Still everyone so far is focusing mostly on facades. This is understandable since their cities are experienced from the outside. I did not find any work on a system that would produce organic interiors and exteriors.

    There is the guys who did Introversion, I think they had something for building interiors but it was mostly office buildings if I remember correctly.

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  8. Amazing work, like always.
    Keep going.

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  9. Pillars are a very classic way of extending the level of a city over uneven terrain. This method is still very much in use today in modern cities. Of course whole underground communities can spring into existence in such places; people who cannot afford to live on the surface or other rejects from society such as criminals and other outcasts.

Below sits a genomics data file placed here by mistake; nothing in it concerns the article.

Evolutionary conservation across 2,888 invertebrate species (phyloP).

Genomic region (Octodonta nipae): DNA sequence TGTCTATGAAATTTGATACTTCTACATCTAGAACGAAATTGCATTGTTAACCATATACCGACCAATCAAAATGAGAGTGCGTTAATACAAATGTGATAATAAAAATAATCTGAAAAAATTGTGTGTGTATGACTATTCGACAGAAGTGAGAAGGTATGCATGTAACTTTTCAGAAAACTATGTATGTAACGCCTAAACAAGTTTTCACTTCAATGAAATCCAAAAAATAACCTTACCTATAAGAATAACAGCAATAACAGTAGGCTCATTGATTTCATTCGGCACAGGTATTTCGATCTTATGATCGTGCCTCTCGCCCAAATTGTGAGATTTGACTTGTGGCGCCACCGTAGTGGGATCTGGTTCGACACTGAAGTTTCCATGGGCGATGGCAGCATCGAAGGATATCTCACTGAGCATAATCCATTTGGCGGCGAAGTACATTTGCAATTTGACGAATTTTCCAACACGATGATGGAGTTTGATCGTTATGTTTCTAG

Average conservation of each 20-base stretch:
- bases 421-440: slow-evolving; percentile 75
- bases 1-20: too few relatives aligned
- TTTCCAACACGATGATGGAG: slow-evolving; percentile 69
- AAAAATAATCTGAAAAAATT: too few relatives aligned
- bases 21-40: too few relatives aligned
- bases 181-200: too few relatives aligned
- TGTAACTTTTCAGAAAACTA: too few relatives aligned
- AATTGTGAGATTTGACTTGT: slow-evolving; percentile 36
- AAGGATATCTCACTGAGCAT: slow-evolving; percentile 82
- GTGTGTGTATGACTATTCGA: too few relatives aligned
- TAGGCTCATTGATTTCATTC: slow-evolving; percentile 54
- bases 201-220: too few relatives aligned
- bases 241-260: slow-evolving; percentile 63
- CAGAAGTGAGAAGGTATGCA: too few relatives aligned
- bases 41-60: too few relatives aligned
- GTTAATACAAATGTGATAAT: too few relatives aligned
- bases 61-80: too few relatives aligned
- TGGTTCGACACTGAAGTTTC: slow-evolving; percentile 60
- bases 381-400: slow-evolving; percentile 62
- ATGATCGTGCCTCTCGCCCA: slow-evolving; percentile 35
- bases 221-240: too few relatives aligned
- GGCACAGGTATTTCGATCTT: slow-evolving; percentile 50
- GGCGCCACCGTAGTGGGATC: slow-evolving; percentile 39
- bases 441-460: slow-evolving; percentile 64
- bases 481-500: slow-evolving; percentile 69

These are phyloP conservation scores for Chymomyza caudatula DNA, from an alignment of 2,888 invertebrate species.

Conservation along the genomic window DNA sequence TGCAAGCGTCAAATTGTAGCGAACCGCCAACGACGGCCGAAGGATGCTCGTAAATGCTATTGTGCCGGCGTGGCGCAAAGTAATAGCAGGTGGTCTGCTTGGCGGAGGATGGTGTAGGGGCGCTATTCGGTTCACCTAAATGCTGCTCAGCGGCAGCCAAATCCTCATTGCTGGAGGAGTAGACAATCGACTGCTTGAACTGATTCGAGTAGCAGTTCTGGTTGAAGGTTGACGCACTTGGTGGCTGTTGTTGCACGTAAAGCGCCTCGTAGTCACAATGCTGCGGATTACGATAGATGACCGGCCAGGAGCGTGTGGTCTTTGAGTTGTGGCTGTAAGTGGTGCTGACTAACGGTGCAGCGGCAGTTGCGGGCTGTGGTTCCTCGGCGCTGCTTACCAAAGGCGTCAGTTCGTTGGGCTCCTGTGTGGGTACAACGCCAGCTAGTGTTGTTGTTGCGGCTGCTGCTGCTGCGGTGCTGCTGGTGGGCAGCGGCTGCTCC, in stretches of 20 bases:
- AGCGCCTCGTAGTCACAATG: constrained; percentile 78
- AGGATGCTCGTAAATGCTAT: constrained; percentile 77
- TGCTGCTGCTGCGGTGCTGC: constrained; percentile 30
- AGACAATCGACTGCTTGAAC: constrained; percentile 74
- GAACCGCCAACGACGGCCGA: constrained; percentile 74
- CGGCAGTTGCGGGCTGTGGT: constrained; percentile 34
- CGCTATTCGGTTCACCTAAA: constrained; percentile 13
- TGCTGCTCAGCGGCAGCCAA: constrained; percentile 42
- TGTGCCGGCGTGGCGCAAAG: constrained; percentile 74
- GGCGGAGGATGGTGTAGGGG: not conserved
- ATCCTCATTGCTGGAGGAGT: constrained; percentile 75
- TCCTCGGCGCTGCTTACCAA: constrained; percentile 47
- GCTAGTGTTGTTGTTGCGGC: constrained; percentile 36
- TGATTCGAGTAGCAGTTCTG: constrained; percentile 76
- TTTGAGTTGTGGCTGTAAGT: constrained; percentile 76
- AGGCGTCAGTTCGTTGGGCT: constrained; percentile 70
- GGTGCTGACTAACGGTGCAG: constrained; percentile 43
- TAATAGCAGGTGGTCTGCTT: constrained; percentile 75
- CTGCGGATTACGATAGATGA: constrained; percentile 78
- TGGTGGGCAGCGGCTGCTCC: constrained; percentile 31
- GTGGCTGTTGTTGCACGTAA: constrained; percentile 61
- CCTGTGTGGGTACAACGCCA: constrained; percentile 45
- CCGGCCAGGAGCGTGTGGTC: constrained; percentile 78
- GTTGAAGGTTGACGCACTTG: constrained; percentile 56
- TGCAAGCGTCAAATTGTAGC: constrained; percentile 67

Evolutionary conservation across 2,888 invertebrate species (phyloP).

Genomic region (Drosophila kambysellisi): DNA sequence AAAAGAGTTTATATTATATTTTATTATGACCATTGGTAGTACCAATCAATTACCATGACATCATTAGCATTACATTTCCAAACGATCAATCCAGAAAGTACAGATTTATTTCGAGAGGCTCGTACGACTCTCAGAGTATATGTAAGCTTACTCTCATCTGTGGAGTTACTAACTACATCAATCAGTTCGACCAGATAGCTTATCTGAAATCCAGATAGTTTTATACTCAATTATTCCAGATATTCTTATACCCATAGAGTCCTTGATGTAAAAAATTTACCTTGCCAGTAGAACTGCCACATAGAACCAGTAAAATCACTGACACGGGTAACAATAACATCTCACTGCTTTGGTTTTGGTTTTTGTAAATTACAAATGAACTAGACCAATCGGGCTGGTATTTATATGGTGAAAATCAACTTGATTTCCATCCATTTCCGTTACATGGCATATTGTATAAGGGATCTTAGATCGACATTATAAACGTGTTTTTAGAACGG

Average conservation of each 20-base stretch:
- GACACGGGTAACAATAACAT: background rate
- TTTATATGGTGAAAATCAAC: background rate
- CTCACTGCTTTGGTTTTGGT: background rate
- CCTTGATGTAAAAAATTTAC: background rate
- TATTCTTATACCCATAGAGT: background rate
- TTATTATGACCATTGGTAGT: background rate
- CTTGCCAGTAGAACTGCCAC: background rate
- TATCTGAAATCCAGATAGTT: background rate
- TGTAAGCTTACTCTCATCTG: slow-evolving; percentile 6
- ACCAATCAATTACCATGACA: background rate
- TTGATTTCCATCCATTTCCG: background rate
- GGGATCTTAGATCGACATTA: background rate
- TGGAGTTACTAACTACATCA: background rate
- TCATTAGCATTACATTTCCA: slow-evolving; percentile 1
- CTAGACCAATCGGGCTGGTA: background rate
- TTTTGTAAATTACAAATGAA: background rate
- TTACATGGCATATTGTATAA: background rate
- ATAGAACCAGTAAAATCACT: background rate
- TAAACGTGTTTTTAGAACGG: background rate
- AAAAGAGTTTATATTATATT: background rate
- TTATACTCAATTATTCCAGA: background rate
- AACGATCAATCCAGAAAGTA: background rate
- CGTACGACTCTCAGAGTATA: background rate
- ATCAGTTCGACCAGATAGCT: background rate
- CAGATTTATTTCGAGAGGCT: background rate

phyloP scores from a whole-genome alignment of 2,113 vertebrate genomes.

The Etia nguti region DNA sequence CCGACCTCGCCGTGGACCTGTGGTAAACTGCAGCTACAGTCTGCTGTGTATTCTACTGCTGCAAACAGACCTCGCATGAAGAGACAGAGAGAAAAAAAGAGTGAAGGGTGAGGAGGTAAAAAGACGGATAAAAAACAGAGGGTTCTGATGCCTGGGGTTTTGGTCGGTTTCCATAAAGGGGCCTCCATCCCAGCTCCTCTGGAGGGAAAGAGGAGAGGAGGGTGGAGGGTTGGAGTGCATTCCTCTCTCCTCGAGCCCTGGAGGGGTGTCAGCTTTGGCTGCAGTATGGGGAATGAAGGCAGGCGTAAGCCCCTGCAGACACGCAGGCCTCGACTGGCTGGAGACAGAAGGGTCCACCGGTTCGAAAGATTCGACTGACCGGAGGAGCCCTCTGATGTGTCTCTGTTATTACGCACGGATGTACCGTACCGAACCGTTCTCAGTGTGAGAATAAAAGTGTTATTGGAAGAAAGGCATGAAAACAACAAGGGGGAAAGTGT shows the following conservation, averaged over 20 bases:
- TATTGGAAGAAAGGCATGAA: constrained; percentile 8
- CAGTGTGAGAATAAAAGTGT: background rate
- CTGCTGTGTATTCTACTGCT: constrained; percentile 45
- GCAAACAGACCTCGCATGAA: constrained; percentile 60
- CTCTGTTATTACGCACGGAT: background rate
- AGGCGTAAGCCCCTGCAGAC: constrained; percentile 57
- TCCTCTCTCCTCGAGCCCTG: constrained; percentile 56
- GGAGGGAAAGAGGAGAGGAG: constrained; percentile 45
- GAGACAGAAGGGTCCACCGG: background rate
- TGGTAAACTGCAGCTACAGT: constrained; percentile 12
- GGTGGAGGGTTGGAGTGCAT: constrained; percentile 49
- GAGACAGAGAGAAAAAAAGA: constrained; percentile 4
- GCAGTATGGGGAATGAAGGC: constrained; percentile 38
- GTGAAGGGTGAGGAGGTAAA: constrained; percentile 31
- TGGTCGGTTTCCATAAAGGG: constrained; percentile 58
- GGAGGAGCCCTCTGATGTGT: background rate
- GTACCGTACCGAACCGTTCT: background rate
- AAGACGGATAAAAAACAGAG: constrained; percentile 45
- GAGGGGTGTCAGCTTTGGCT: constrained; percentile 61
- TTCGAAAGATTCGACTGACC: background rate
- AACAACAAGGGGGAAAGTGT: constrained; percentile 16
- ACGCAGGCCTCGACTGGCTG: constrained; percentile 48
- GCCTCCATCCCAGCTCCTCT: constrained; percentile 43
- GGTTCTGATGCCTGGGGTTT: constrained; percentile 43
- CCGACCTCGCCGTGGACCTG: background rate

I have always been fascinated by cities spread across multiple levels or terraces. Those I have visited have always been rather interesting to travel about; especially the older ones that grew more organically over time rather than in a planned fashion.

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  10. On the whole digging flat terrain versus building things up to flat floors, there are tons of reasons to do one or the other, and I'd think it boils down to least effort for the group.

    In Dwarf Fortress for example, new forts are started by digging into a suitable place, that's (a) easy to farm underground (b) easily defensible. If a fort does not do this, they generally die. The effort and time required to dig out a fort is a lot less than is required to build a fort from clear-mining. However, once a fort has it's basic needs down, building architecture is the most efficient way to expand.

    If there are farms and an abundance of easily-accessible wood, but more realistic and slow mining, a civilization would probably rely on wooden architecture close to (presumably flat) farms. You don't see giant stone pillars until you get truly rich and secure civilizations that like to build castles, and then only when they are expanding already existing architecture.